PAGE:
An example of the aforementioned rapport that will forever be in the family oral, and aw hell now written, history is the time of my first arrest (yes first, shut up). I was away at college, so what do you suppose the offense could have been? DUI? No. Drugs? Perhaps later. Public intoxication? Well, I was, but that was not what the cop who put his burly hand on my shoulder as I was turning from the wall and closing my zipper booked me for. That’s right, I got busted for public urination. Seems the owner of the garage that I and twelve other guys were pissing on was himself pissed at having to live adjacent to a popular fraternity house with just two toilets. I mean the joint was jumpin’ – what’s a drunk nineteen-year-old with a maxed out bladder to do? The fine wasn’t a whole lot, but more than your average indigent college kid could scrape up for cigarette money. And I couldn’t have the parents knowing about this, no sir. Hello sis? Heppabrutha out, eh? She got a good laugh out of it over the phone, one which no doubt bubbled up again as she closed up the package containing a check to cover the legal expenses. That’s right, a package, which I also thought strange as I picked it up the following week from the front desk at the dorm. I thought I heard her giggling as I opened it to find the check inserted inside a disposable diaper.

While Dad supervises Jan helps me get it just right on my wedding day (1993).

Little sis had her share of troubles, too, and our big sis was a mediary and often outright fortification against the mom brigade. Mom wasn’t totally wrong. She saw her daughter making some unwise choices and was jaw-set to right the wrongs. She grew up during the Great Depression, and had her last baby when she was nearly 41, so along with the tumult of change that was 1970s America there was created a generation gap theretofore unseen. Big sis’s house was frequently a refuge for the baby, and I’m thankful for that.

The years have combined and melted into a dream like I suppose they do for most people, and in our now solid adulthood we have substantial geographic distance separating most of us. As a result of the family diaspora, the emotional distance has increased and lives get lived with only brief reports to fill the spaces. I know one report that consistently impresses in me the size of my sister’s heart is the enormous number of people she knew and the number of those people who have nice things to say about her. Our family reunions are not frequent enough, but at least the fond hearts have cause to celebrate the long absences from one another. This next one will be minus one heart – an unfillable space that over time will hopefully seem less obtrusive if no less poignant.


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Comments:
That was a beautiful celebration of your sister, O'Tim. Sounds like you were very lucky to have each other.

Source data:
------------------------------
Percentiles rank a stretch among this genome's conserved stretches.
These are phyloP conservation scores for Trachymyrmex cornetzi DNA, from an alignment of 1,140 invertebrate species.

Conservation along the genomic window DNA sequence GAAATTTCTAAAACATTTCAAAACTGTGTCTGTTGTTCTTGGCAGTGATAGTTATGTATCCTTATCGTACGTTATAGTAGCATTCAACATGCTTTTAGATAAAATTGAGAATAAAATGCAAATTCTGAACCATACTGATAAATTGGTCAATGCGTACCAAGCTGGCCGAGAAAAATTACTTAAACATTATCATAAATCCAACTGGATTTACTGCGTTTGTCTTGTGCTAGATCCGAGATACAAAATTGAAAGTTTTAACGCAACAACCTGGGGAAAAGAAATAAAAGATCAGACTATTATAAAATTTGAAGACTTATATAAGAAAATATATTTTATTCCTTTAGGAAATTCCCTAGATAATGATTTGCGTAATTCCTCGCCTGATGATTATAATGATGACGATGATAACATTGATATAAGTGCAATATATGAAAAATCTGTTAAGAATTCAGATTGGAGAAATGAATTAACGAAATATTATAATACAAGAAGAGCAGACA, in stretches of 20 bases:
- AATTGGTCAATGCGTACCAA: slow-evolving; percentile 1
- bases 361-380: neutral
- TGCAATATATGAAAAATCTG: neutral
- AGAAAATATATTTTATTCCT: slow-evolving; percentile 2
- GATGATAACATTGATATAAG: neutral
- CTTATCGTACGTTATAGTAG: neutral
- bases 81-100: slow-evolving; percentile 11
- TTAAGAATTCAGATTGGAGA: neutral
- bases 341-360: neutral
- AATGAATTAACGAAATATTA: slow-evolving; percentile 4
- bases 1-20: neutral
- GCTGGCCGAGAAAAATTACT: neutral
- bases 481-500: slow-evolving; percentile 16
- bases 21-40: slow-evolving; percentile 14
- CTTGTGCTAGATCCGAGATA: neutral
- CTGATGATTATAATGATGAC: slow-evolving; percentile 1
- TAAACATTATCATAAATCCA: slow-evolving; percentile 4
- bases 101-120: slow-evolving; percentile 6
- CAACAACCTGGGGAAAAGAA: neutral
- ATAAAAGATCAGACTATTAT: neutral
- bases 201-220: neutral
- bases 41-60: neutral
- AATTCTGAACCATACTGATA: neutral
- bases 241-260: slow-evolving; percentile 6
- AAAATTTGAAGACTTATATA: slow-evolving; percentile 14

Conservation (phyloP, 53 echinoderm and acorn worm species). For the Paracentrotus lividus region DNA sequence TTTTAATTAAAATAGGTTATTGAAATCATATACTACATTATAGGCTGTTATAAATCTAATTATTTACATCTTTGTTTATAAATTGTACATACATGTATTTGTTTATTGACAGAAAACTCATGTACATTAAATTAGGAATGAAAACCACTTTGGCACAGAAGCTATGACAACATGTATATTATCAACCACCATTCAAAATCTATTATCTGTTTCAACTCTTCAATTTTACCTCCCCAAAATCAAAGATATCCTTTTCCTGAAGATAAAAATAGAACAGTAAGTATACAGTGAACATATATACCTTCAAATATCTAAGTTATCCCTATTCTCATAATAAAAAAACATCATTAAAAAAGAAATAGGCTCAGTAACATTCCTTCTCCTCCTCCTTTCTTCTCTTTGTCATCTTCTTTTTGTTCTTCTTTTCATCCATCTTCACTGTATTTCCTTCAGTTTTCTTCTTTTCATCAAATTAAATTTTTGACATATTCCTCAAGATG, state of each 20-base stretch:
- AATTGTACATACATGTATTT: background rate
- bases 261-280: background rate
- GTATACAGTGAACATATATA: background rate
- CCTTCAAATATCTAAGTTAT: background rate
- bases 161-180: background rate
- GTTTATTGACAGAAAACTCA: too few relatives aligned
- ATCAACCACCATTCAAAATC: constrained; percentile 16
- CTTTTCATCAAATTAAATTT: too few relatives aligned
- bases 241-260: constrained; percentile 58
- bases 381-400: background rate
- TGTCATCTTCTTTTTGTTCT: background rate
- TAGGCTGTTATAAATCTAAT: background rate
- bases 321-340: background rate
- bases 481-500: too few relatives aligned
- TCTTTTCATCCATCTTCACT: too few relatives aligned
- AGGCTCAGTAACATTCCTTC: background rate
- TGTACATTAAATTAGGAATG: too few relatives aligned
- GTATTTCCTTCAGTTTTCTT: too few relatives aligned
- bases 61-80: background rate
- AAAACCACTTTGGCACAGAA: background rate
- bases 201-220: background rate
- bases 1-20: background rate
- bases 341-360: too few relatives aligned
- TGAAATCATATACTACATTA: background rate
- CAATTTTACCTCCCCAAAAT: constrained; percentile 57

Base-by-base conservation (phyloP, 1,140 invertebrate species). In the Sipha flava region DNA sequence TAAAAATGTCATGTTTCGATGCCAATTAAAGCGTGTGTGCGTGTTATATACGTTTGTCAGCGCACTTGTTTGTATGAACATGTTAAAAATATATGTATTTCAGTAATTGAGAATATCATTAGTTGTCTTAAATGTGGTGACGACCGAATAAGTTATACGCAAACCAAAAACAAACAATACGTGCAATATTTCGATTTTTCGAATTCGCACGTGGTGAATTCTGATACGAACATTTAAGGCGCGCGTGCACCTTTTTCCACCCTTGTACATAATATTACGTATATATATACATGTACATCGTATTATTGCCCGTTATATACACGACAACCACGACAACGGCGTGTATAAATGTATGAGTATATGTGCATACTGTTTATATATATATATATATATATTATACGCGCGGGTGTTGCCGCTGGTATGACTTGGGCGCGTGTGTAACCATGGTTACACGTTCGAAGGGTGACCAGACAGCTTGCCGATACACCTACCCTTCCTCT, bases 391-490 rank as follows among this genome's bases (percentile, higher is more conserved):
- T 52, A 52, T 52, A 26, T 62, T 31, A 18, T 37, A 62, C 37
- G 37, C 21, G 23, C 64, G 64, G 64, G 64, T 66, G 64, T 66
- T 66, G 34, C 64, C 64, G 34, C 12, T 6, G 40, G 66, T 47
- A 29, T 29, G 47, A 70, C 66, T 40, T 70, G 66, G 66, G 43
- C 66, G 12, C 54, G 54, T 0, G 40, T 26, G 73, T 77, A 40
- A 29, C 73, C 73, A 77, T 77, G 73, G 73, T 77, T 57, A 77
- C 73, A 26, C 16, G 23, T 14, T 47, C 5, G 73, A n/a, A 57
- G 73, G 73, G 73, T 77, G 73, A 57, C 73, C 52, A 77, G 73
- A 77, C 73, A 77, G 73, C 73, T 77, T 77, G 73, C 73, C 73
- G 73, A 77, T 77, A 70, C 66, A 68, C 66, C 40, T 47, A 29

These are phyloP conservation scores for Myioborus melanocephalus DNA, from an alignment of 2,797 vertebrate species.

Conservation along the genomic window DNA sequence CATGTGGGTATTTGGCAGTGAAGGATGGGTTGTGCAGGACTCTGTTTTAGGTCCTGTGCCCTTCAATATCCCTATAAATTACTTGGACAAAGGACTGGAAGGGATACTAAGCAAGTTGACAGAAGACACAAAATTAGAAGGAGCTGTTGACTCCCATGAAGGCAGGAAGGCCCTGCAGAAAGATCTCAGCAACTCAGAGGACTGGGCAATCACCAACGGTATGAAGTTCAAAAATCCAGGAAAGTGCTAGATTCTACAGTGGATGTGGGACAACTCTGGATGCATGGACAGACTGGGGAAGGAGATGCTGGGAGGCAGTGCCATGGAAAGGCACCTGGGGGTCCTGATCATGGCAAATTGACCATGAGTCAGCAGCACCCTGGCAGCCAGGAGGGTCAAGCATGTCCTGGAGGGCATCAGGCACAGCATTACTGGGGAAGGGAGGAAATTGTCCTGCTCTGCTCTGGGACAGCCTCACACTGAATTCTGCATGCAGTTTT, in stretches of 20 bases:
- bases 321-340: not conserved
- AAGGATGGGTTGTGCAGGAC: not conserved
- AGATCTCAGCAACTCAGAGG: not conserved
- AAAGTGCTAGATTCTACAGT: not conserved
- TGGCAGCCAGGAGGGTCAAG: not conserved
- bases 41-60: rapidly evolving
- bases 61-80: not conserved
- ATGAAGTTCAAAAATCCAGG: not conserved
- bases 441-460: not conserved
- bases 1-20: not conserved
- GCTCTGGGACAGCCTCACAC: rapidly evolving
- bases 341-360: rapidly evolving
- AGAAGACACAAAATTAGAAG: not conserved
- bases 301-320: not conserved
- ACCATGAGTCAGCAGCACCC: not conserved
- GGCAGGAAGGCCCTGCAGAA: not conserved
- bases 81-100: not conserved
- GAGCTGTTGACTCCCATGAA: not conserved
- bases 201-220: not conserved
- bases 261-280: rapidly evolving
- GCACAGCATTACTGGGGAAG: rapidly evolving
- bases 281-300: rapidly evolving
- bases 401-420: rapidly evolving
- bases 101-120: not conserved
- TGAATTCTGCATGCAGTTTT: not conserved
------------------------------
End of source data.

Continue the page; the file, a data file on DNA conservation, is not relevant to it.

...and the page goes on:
PS: We've got something in common: My first (yep) arrest was for public urination too!
 
I had a feeling your recent silence had to do with this. I almost called last night, in fact. I'm so sorry. I wish I knew what to say.

You know where your friends are, when you need us.
 
So sorry, O'Tim. Beautiful post.
 
Ah, another Tim w/ a rap sheet! I could tell you stories! I'll save that for a private email (never know what potential/present employers Google you on a periodic basis). I am jealous of you ability to spin a yarn with words. She was very special, I can tell. It hurts to lose someone like that. As you get older, life is much more about loss... It's very hard! I'm looking forward to grandkids (although not TOO SOON!)to turn that around the other way.
Too bad you have your hands full with that boy, I'd like to have finally had that beer with you when I was in Nashville two weekends ago. Keep the faith, man!w
 
Earlier this week you and your sister were on my mind, and I was wondering how she was doing. I wish she were still with you and your family . . . thank you for sharing her so generously with us. Lovely lady, in every way.
 
Beautiful.

Thinking about you, buddy.
 
Dang you, you made me cry. She sounds like she was a gem. It sounds like she was very much herself and had a huge heart.

Thanks for sharing your hurt with us.
 
Thanks to all of you for sharing and thinking about me. I am with family this weekend, and Jan's memorial service is Monday. I'll float amidst the blogosphere as I am able, but I may not be posting for awhile.
 
I've been saving this post to read for several days now. Today I devoted the time to reading it that such a well-crafted post deserves.

My thoughts are with you while you're with your family. Take care.
 
that was very nice. Again I am sorry for your loss.
 
Absolutely lovely. Seems a fitting tribute. Much love there.
 
Tim: I'm sorry to learn that you've lost your sister. She sounds wonderful and this post, so beautifully written, is a lovely tribute to her.
 
A beautiful tribute, and well-deserved I'm sure. Take care of yourself, Tim.
 
Thanks again, all. A note to update - Jan had several hundred people attend her memorial service. It was incredibly touching to see that.
 
Fucking death.